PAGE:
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General fund spending decisions create strain

Public entities and institutions are looking carefully at their General Fund spending lately. That’s due in part to sunset clauses on federal relief dollars that came from the American Rescue Plan Act and other COVID-19 relief legislation. While many entities maintain a significant fund balance, others are finding their finances to be uncomfortably short, due to unwise budgeting and spending policies.

For example, the city of Dallas, OR is rethinking its spending policies after facing the reality that their budget includes a structural deficit. Dallas is about 15 miles west of Salem, but that proximity hasn’t spared the City from a looming budget shortfall. City Manager Brian Latta knows exactly why the city’s general ledger isn’t looking so good. Latta points the finger at the City’s decision to pay capital costs from its operating dollars.

Until now, the federal relief dollars have buoyed that approach, but their discontinuation has revealed exactly what Latta and others didn’t want to see: spending that outpaces the City’s revenues. It doesn’t help that the City’s projected capital expenditures will be twice as much as normal in the coming years. Inflation, planned capital expenses, changes to Oregon’s tax laws, a shrinking tax base, and increased demand for services that the City pays for using operating dollars will all place additional pressure on the general fund. It also doesn’t help that the City’s population has grown by 18.5% over the last decade, but the city’s tax revenues have not followed suit.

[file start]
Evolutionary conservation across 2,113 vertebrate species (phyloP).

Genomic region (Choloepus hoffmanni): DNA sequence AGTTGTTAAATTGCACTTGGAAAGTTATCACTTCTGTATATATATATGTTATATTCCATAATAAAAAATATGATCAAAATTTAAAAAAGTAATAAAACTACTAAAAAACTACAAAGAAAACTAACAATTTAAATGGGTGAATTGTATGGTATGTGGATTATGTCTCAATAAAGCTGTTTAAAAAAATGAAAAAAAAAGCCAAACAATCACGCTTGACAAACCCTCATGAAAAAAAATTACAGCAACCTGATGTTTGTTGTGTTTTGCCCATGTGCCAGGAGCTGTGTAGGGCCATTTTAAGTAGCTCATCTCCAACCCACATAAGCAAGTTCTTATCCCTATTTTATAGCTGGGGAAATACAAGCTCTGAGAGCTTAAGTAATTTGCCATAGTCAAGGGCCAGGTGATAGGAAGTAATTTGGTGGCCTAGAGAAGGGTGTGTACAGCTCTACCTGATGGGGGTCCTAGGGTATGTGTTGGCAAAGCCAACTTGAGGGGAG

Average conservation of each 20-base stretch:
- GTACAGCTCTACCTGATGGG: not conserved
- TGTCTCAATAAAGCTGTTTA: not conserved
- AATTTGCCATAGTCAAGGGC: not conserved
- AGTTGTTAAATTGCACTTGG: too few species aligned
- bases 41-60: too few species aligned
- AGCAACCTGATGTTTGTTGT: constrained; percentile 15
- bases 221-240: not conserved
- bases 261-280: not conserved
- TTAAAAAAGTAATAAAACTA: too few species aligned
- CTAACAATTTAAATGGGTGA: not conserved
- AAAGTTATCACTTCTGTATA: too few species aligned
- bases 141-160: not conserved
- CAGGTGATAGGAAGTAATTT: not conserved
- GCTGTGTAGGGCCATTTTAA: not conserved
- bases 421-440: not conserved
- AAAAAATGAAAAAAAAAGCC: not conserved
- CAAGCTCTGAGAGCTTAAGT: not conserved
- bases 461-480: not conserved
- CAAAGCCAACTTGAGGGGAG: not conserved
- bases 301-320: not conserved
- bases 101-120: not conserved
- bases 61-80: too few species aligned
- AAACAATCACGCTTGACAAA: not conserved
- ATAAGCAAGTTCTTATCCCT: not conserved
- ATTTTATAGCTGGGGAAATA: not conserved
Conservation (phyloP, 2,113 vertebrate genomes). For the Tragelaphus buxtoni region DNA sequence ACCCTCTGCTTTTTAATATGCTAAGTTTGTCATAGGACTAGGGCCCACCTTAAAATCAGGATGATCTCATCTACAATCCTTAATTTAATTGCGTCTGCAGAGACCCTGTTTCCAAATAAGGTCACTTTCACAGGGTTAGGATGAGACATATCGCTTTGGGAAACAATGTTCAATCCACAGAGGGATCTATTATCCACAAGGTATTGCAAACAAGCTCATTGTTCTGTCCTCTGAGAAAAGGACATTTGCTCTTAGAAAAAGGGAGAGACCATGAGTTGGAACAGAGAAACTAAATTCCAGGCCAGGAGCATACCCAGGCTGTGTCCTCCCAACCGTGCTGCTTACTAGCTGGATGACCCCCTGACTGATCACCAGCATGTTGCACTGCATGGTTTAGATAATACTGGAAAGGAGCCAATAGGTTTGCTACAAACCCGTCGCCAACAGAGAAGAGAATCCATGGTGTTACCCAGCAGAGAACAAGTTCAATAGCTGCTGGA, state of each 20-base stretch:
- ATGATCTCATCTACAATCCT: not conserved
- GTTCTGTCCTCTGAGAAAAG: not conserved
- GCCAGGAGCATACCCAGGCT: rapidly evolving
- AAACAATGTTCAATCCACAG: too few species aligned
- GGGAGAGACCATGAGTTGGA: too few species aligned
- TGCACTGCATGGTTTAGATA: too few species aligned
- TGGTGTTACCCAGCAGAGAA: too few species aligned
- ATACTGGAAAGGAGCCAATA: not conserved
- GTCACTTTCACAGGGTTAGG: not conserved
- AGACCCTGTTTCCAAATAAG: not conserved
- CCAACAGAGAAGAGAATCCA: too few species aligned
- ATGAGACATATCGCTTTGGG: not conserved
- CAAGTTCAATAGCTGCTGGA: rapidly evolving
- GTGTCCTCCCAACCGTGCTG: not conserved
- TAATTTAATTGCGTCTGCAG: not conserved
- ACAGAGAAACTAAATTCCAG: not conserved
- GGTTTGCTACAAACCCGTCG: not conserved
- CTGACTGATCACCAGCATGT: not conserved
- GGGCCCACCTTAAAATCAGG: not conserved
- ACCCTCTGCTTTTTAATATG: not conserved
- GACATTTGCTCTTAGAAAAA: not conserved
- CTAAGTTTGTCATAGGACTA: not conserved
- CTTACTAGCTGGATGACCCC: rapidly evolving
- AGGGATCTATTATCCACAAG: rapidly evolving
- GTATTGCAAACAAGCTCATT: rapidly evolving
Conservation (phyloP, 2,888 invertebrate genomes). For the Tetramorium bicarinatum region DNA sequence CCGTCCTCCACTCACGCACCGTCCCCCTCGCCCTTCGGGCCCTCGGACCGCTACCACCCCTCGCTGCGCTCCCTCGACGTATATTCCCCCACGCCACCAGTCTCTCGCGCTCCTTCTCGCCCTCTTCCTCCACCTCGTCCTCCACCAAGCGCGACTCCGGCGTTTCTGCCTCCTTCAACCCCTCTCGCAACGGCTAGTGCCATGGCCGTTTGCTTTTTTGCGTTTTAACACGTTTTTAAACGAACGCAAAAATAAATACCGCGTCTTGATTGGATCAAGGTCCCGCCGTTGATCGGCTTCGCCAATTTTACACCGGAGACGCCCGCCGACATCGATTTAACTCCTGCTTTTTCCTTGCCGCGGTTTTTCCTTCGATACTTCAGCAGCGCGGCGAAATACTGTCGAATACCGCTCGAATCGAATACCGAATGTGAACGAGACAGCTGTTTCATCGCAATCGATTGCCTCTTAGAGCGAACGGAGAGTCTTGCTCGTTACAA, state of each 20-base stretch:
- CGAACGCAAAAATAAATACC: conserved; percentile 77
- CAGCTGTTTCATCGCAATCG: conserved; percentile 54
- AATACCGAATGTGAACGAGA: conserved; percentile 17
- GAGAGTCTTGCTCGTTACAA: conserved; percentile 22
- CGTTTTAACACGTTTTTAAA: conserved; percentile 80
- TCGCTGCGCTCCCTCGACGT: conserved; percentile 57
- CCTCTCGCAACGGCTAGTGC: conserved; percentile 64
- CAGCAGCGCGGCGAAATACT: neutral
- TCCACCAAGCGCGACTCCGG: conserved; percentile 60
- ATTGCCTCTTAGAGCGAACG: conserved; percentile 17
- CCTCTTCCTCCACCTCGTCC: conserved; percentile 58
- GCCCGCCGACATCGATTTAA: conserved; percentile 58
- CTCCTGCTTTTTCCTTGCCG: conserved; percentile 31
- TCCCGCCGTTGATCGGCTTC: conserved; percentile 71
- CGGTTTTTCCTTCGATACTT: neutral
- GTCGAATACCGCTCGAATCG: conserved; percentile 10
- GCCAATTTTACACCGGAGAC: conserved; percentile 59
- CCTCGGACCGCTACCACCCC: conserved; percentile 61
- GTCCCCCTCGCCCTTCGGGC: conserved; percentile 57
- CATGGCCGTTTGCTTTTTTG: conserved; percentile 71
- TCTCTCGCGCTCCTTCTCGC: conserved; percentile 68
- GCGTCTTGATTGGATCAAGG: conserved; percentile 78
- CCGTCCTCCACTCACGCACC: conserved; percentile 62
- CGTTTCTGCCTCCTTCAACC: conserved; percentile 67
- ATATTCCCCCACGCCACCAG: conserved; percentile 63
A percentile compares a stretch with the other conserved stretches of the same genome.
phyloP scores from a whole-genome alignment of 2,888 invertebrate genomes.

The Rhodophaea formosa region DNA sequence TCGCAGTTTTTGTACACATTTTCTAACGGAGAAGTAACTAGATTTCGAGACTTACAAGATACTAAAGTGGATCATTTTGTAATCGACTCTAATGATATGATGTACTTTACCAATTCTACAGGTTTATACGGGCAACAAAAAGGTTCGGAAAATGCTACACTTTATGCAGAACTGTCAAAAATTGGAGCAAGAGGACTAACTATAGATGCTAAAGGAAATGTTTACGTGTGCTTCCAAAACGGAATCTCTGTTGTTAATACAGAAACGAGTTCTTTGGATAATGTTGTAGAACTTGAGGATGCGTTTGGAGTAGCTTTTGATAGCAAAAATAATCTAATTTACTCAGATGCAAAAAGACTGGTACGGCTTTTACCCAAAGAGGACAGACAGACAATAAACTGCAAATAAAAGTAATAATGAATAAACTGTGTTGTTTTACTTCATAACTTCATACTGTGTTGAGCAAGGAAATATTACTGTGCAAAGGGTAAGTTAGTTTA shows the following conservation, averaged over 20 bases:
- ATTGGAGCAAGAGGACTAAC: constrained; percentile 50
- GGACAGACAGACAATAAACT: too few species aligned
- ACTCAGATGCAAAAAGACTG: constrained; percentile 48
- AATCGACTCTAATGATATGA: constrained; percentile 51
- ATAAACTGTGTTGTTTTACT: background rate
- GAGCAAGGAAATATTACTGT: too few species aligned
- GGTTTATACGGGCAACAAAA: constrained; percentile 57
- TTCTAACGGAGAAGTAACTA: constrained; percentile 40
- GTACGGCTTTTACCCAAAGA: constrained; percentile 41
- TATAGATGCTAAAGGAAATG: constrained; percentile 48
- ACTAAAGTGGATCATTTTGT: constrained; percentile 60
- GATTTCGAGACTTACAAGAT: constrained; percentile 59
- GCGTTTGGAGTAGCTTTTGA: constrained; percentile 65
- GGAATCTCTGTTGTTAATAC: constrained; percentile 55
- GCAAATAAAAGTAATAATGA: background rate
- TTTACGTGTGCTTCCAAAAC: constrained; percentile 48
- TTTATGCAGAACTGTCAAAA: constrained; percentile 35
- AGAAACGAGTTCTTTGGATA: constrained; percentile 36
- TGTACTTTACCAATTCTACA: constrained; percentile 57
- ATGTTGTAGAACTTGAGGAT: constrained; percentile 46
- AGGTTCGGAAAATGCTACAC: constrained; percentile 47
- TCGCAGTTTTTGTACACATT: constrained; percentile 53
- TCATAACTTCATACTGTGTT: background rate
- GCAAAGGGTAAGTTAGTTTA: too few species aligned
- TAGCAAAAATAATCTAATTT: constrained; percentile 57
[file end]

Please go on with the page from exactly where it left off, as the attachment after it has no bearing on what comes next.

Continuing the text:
The City expects to drop into deficit spending in FY 2025. By FY 2027, the deficit would reach $4M, if nothing changes.

Protecting the general fund as a starting point

The failure to adequately fund capital projects through standard mechanisms (like tax-backed bond issues) destabilizes the entity’s general fund. But even when dipping into the General Fund doesn’t lead to immediate deficits, it reduces the entity’s ability to respond to changes in the economy. Inflation, for example, has reduced the overall spending power of the dollar. Sustained inflation means that publicly funded entities will likely need to get by with less. That’s hard to do when the General Fund has been obligated to capital projects and loans.

Using the General Fund for expenses that are typically budgeted elsewhere limits the options an entity has when economic conditions either change rapidly for the worse, or additional expenses appear without a corresponding increase in revenues.

Taxpayers rely on their elected officials to make good spending decisions. Using the General Fund to pay for loans and capital expenses generally aren’t among those.

Photo Credit: 401(k) 2012, via Flickr